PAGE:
In 1993 they released Independent Worm Saloon. It was an album produced and supervised by the former Led Zeppelin bassist John Paul Jones. This credit may have read like another BS joke. But, JPJ did offer the band a large, brash sound that afforded them their first hit, Who Was in My Room Last Night?

Sure, the success was helped by the help the Surfers received from two well-placed sources. On the one hand, Capitol believed enough in the record to finance a music video. Secondly, Haynes’ howling vocals had accompanied Ministry’s Jesus Built My Hot Rod, another strange bonafide hit that served as the blueprint for Independent Worm Saloon.

Electriclarryland and Pepper

It seems fitting that the most bizarre thing that the Butthole Surfers could ever come up with would be a genuinely great rock song. Musically, Pepper is very much a product of its time. The half-rapped, half-sung strange storytelling shares DNA with Beck’s Loser. The thump of the guitars in the chorus was not unlike the dynamics embraced by grunge bands. Regardless, the splendid writing and inspired performance that was caught on tape, make this an enduring classic of the 90s alt-rock era.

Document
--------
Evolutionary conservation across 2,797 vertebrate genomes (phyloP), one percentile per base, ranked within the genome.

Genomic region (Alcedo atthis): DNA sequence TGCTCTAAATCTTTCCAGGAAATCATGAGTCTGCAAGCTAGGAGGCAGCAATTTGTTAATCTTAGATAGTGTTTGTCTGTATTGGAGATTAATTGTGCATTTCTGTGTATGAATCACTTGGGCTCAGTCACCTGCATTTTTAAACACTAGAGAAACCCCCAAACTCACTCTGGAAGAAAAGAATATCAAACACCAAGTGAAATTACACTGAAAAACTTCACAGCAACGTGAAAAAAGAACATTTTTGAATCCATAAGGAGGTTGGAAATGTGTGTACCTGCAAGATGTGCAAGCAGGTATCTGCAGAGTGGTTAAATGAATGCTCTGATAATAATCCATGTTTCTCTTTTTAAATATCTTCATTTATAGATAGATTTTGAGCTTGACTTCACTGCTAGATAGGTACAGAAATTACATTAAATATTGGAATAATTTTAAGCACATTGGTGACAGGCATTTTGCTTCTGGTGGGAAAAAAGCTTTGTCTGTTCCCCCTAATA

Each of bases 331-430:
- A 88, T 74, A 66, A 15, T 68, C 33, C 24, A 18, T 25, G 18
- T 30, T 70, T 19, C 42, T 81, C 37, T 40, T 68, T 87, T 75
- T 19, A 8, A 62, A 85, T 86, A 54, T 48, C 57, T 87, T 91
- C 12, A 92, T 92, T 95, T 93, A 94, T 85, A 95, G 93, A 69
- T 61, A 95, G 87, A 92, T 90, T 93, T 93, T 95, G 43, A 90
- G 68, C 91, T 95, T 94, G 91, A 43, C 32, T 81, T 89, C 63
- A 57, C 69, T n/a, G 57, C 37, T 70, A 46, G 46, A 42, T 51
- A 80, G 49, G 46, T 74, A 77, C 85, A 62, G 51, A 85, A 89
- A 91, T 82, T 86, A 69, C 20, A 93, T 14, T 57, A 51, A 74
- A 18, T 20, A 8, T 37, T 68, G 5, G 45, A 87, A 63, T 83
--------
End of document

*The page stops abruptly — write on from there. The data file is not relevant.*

Decades later, the song is still played on radio, television and included on numerous playlists detailing the 1990s rock scene. Even more shockingly, the song reached #1 on the Billboard Modern Rock charts. For most listeners, this is their sole connection to the band.

Had Butthole Surfers decided to go straight a decade into their career? No, not quite. Pepper featured on an album, typically, titled Electriclarryland. The Jimi Hendrix-parody titled record featured a lot of the outlandish experiments fans of the group’s earlier records would have been familiar with. It also featured some tunes that made the Surfers sound like a metal band and a few pop excursions as well. Possibly most shocking of all, the band opted to play those songs relatively straight.